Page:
By Harriet Hodgson
It’s winter in Minnesota, an ideal time to write, and I am snug in my office. As I am writing I think about book marketing. I am a bit uncomfortable with the idea, but know I must be a self-promoter.
I need to get my name out there.
According to “Self-Promotion for Writers,” by Paul Raymond Martin, an article published in the “Writer’s Digest,” self-promotion is for the brave. The author must open himself or herself to opportunities. His self-promotion suggestions include book signings in friends’ homes, enclosing a praise sheet with each sale, giving away bookmarks, and getting speaking engagements.
The most important thing, in my opinion, is building an audience. How do you do it? Award-winning science fiction writer Robert J. Sawyer thinks authors should take their advance and spend it on promotion. But his suggestion hinges on getting an advance, something that may not happen in this economy. Sawyer’s other self-promotion ideas include attending conventions and giving books away, actions that require money.
I’m doing all I can to promote my books. What steps have I taken? First, I have submitted speaking proposals to several conferences. These conferences are willing to sell authors’ books. If my proposals are accepted, I will have to pay for transportation, lodging, food, and handouts. Still, getting my name out there may be worth the expense.
I contacted the local college about giving presentations for its LIFE program, which stands for learning is for ever. My initial contact was via email and I followed it up with a phone call. This action yielded quick results. Later in the afternoon I received two phone calls, assuring me I would be asked to speak.
To promote the sale of my latest book, I asked a graphic designer to create the cover and an expert to write a review. I also asked the graphic designer to create an ad for a quarterly magazine. By today’s standards, the full-color ad was cheap, only $125, but it is still money out-of-pocket. Maybe I will get this money back and maybe I won’t.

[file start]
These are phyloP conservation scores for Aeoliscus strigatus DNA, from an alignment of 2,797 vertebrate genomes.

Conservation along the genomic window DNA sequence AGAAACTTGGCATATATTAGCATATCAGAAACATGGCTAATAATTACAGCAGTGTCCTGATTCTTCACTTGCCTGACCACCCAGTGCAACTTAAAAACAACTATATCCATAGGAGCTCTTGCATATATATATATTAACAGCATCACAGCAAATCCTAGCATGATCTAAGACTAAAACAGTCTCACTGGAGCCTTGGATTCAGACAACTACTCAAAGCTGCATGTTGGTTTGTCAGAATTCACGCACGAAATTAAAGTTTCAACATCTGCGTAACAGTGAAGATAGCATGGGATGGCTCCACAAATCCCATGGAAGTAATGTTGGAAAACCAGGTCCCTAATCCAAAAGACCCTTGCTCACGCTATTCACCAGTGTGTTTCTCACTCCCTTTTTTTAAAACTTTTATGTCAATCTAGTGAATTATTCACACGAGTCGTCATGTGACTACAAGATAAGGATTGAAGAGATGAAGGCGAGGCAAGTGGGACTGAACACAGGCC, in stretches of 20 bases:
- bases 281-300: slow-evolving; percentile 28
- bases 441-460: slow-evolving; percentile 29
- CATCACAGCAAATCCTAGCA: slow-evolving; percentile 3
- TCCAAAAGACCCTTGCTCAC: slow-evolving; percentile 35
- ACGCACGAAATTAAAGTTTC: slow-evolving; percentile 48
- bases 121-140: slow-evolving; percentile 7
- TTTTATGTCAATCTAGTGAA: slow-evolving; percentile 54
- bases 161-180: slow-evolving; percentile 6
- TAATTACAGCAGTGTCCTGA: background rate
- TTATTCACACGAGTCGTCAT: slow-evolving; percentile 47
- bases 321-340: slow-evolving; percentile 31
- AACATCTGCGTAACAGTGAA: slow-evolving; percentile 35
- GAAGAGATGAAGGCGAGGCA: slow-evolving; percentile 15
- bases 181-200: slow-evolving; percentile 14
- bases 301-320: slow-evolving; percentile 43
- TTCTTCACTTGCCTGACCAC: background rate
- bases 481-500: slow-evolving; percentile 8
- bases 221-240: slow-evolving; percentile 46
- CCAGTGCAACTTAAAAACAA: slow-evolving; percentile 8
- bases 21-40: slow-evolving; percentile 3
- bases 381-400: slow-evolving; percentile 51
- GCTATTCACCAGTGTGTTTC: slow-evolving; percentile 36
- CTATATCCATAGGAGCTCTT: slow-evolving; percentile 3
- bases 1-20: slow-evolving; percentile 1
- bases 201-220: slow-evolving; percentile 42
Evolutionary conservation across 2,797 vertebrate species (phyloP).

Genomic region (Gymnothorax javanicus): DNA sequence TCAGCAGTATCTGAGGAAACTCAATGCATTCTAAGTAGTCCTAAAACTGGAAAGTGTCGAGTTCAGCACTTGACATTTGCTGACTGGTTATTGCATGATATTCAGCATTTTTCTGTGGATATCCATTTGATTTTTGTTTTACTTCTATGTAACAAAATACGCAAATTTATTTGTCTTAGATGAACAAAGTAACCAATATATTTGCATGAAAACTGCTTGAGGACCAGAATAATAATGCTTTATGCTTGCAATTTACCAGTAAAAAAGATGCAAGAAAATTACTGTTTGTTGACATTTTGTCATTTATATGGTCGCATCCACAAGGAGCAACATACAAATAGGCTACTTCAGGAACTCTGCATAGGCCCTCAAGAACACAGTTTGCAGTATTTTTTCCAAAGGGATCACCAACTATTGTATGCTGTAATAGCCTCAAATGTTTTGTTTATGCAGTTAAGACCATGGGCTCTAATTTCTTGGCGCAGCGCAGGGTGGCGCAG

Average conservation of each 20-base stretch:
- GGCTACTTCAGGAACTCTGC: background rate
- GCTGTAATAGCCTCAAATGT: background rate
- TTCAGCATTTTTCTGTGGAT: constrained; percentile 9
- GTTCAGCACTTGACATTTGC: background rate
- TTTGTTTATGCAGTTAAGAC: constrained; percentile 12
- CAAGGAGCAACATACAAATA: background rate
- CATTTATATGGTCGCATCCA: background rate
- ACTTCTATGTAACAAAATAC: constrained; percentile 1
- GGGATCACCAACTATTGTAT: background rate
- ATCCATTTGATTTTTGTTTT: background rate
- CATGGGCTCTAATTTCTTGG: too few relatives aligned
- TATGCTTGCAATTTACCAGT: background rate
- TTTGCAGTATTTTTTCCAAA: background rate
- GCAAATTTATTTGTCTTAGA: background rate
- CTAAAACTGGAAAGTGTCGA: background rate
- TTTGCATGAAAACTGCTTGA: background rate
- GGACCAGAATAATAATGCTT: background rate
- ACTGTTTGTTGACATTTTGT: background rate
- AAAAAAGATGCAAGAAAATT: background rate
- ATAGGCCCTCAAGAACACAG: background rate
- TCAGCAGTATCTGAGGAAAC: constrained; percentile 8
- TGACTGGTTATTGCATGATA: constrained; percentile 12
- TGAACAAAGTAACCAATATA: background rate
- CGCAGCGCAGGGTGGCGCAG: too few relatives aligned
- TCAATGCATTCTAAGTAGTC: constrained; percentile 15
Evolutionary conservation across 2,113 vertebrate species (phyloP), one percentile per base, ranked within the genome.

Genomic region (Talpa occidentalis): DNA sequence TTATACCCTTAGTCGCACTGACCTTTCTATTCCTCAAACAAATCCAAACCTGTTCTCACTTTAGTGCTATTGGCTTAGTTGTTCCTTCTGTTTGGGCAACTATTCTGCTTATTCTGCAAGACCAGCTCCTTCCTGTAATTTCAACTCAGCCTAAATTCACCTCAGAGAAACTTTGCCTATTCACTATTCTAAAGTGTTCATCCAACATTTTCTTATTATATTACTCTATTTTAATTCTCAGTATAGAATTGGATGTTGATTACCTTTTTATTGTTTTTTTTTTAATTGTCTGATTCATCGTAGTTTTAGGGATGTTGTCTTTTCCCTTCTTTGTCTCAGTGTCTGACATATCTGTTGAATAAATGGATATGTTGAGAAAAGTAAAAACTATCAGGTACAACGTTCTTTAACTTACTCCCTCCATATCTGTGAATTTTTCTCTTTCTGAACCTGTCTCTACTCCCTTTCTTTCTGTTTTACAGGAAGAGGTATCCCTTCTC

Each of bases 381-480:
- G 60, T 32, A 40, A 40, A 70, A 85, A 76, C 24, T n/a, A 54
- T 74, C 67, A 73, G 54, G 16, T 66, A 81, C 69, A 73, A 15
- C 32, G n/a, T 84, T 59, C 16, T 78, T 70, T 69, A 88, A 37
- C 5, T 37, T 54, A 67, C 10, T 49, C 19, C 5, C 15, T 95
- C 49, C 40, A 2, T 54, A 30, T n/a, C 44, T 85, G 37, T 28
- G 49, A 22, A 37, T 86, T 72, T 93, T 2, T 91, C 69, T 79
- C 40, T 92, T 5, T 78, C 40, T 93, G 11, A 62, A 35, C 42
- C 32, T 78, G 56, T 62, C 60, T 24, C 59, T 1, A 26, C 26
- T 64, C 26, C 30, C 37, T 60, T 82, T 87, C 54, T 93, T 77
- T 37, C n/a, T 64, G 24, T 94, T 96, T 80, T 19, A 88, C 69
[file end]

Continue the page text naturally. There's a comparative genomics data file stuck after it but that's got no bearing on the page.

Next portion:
I have increased my volunteer efforts and joined a library board this week. Word of this spread quickly. Many people have commented on it and asked what I am writing now. Though I don’t know where this networking will lead, I think it will yield good things.
To me, self-promotion is self-actualization, a theory proposed by Ambraham Maslow, who is considered the father of modern management. He defined self-actualization as “the full use and exploitation of talents, capacities, potentialities,” his website notes. According to the website, “Maslow found that all self-actualizing people are dedicated to a vocation or cause.”
I am dedicated to writing and you are as well. Don’t wait for your publisher to pump thousands of dollars into a marketing campaign because the chances of that happening are slim, if non-existent. Create your own campaign and act on it. Self-promotion isn’t easy, but it gets easier in time. We can be excited about our work and share our excitement with others. That sells books.
Copyright 2012 by Harriet Hodgson http://www.harriethodgson.com
Harriet Hodgson has been an independent journalist for 35+ years and is the author o 30 published books. Six of these books are grief resources, including “Smiling Through Your Tears: Anticipating Grief,” Lois Krahn, MD, so-author, “Writing to Recover: The Journey from Loss and Grief to a New Life,” “Writing to Recover Journal,” “The Spiritual Woman: Quotes to Refresh and Sustain Your Soul,” “101 Affirmations to Ease Your Grief Journey,” and “Happy Again! Your New and Meaningful Life After Loss.” Please visit her website and learn more about this busy author.
Article Source: [http://EzineArticles.com/?To-Sell-Books-You-Must-Be-a-Self-Promoter,-Whether-You-Like-It-or-Not&id=6852827] To Sell Books You Must Be a Self-Promoter, Whether You Like It or Not